The


DB<1>

marker is the debugger command prompt; this is where you will enter debugger commands. The number in angle braces following the prompt keeps track of the number of commands you've entered, so that you can easily reuse a previous command.

Commands entered at the prompt which are not debugger commands are evaluated as Perl statements, and executed - as illustrated below:


DB<2> print 8+10;

DB<3> 18

DB<3> $a=10/2

DB<4> print $a;

DB<5> 5

You can enter multi-line commands into the debugger by separating them with a backslash, as in the example below:


DB<2> @flavours = ("vanilla", "chocolate", "strawberry");

DB<3> for $f (@flavours) { \
cont: print "$f\n"; \
cont: };
vanilla
chocolate
strawberry

Help is available via the "h" command (don't be intimidated, most of the following will be explained over this article),


DB<1> h
List/search source lines: Control script execution:
l [ln|sub] List source code T Stack trace
- or . List previous/current line s [expr] Single step [in expr]
v [line] View around line n [expr] Next, steps over subs
f filename View source in file <CR/Enter> Repeat last n or s
/pattern/ ?patt? Search forw/backw r Return from subroutine
M Show module versions c [ln|sub] Continue until position
Debugger controls: L List break/watch/actions
o [...] Set debugger options t [expr] Toggle trace [trace
expr]
<[<]|{[{]|>[>] [cmd] Do pre/post-prompt b [ln|event|sub] [cnd] Set breakpoint
! [N|pat] Redo a previous command B ln|* Delete a/all breakpoints
H [-num] Display last num commands a [ln] cmd Do cmd before line
= [a val] Define/list an alias A ln|* Delete a/all actions
h [db_cmd] Get help on command w expr Add a watch expression
h h Complete help page W expr|* Delete a/all watch exprs
|[|]db_cmd Send output to pager ![!] syscmd Run cmd in a subprocess
q or ^D Quit R Attempt a restart
Data Examination: expr Execute perl code, also see: s,n,t expr
x|m expr Evals expr in list context, dumps the result or lists
methods.
p expr Print expression (uses script's current package).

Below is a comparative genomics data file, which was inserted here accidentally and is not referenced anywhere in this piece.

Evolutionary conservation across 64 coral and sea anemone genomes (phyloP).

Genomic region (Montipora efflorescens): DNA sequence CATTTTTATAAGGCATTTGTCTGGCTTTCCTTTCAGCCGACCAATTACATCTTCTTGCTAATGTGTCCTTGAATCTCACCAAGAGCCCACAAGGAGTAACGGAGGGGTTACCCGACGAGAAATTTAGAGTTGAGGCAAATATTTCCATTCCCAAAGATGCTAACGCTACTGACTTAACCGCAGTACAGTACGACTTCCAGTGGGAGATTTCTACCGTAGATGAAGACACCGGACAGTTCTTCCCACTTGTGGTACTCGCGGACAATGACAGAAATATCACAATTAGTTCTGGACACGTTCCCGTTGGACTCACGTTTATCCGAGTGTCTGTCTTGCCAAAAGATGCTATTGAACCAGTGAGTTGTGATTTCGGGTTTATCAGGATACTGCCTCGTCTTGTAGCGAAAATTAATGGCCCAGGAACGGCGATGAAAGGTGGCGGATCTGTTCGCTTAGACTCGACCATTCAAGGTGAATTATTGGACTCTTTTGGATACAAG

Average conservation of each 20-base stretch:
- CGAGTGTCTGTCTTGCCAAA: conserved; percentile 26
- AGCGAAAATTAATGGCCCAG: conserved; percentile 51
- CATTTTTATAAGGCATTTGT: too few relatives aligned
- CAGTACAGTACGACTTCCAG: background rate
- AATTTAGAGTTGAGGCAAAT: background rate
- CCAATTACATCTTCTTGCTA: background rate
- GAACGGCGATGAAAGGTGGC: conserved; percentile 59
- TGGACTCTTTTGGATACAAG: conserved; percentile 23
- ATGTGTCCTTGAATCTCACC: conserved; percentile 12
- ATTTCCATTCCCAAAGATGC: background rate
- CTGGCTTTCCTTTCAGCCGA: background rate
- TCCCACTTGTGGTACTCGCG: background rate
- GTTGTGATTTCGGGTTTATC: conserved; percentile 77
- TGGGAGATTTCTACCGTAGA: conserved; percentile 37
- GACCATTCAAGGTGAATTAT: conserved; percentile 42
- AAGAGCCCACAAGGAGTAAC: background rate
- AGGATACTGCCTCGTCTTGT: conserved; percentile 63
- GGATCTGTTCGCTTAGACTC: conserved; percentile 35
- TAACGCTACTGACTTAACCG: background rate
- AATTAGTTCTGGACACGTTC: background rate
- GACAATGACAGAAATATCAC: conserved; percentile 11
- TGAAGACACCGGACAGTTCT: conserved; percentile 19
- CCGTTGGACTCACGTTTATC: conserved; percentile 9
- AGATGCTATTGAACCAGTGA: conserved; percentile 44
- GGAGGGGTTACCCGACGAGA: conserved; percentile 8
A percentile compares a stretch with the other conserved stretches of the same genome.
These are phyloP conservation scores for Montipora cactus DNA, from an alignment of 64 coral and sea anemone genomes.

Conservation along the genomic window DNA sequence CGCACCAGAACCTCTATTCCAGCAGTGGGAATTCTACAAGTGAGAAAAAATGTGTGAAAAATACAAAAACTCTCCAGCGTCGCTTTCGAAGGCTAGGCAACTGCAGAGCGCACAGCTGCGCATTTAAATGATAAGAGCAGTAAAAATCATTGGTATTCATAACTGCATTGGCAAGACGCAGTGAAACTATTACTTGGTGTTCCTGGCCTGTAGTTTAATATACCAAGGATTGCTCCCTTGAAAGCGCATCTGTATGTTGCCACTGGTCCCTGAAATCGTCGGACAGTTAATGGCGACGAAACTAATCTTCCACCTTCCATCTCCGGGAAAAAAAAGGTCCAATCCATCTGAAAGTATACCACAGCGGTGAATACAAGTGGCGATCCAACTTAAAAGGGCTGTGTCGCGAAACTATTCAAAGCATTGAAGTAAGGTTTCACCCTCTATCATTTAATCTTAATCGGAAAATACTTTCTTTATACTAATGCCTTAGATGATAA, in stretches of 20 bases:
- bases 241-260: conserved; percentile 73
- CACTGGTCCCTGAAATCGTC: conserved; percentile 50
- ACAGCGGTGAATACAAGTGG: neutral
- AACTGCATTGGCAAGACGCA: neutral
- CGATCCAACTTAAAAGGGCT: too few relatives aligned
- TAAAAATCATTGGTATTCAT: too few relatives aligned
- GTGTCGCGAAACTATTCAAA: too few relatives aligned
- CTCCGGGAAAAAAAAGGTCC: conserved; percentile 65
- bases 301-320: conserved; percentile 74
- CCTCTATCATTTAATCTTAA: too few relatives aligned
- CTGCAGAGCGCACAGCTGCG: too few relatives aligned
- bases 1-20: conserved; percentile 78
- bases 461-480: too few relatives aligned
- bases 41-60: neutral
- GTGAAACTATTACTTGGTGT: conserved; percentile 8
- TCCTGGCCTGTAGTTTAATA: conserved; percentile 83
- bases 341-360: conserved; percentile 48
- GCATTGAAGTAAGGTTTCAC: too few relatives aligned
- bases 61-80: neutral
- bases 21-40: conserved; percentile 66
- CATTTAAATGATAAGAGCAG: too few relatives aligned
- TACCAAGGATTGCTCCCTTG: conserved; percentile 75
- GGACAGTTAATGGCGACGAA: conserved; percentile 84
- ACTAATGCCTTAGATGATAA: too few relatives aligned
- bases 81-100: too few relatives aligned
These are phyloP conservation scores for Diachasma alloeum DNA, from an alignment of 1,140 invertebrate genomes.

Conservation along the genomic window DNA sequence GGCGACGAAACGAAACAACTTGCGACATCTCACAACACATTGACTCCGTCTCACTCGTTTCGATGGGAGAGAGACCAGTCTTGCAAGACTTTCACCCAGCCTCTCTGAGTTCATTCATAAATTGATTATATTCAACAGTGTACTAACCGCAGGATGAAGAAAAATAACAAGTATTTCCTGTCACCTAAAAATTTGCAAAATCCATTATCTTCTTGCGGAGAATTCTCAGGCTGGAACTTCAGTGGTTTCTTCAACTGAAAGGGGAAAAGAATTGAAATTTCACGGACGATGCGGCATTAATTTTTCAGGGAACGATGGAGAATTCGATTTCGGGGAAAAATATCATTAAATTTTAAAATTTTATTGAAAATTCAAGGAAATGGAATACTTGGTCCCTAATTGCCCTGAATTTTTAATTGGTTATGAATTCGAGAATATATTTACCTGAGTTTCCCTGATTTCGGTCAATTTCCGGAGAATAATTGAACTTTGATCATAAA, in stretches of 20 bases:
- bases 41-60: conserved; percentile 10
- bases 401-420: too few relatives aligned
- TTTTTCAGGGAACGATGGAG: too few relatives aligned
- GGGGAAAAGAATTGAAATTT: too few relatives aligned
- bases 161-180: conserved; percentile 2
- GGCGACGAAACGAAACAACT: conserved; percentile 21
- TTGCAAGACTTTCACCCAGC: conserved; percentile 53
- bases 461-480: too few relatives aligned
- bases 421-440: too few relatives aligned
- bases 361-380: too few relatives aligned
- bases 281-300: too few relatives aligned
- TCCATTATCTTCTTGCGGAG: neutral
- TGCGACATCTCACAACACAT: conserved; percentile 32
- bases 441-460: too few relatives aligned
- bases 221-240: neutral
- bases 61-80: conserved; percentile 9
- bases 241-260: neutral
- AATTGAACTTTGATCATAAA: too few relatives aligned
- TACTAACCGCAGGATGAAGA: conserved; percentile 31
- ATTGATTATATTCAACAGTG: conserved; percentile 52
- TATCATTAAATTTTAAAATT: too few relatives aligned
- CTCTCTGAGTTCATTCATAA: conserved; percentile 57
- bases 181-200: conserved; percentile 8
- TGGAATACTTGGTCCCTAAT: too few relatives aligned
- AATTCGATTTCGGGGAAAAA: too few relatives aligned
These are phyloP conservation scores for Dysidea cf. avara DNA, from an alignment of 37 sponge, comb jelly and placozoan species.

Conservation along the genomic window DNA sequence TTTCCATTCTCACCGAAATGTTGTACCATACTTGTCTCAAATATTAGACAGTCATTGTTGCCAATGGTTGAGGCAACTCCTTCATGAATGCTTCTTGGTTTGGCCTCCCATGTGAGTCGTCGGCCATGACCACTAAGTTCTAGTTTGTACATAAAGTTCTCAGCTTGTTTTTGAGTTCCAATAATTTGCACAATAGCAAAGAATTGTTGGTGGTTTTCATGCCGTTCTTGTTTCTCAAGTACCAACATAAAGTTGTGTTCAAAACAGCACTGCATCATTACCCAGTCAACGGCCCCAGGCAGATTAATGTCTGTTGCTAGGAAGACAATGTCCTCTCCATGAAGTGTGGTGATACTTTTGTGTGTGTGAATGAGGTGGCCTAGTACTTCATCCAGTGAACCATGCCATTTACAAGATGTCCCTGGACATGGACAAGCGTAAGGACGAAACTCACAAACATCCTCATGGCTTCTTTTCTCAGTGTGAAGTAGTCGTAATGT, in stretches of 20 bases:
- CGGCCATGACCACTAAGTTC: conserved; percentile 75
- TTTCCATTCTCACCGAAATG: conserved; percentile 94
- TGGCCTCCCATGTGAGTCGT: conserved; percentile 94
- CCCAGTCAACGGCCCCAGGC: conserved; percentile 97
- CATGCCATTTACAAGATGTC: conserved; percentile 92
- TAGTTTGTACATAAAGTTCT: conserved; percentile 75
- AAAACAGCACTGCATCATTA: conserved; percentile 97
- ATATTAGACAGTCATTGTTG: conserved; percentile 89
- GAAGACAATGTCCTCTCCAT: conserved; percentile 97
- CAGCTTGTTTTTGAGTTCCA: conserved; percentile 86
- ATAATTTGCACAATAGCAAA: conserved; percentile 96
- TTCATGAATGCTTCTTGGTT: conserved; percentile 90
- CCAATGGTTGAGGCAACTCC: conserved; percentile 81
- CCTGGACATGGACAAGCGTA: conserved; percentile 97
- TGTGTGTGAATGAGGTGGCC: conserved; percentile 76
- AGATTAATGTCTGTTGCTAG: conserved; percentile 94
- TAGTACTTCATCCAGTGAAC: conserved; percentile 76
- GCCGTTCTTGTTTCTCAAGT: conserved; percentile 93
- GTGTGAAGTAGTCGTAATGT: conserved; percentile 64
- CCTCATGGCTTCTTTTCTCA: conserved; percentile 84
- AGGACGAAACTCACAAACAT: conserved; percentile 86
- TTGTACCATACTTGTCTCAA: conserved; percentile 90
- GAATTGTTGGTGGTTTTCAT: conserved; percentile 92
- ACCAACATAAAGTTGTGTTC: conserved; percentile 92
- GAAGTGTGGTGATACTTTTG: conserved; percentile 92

S [[!]pat] List subroutine names [not] matching pattern
V [Pk [Vars]] List Variables in Package. Vars can be ~pattern or !pattern.
X [Vars] Same as "V current_package [Vars]".
y [n [Vars]] List lexicals in higher scope <n>. Vars same as V.
For more help, type h cmd_letter, or run man perldebug for all docs.

and you can obtain detailed help with the "h h" command


DB<1> h h

Help is currently only available for the new 580 CommandSet,
if you really want old behaviour, presumably you know what you're doing ?-)

T Stack trace.
s [expr] Single step [in expr].
n [expr] Next, steps over subroutine calls [in expr].
<CR> Repeat last n or s command.
r Return from current subroutine.
c [line|sub] Continue; optionally inserts a one-time-only breakpoint
at the specified position.
l min+incr List incr+1 lines starting at min.
l min-max List lines min through max.
l line List single line.
...

Once your script has completed exiting, you can restart it with the "R" command, as below,


Debugged program terminated. Use q to quit or R to restart,
use O inhibit_exit to avoid stopping after program termination,
h q, h R or h O to get additional info.
DB<10> R
Warning: some settings and command-line options may be lost!

Loading DB routines from perl5db.pl version 1.19
Editor support available.

Enter h or `h h' for help, or `man perldebug' for more help.

main::(mailer.pl:6): unless($ARGV[0])
main::(mailer.pl:7): {
DB<10>

or exit the debugger (this works even during script execution) by typing "q", and you will be immediately returned to your command prompt.


DB<1> q

Don't do that just yet, though - after all, you're here to learn more about this strange and wonderful new animal, and it would be rude to leave so quickly. Next up, I'll show you how to step through a script and execute it on a line-by-line basis.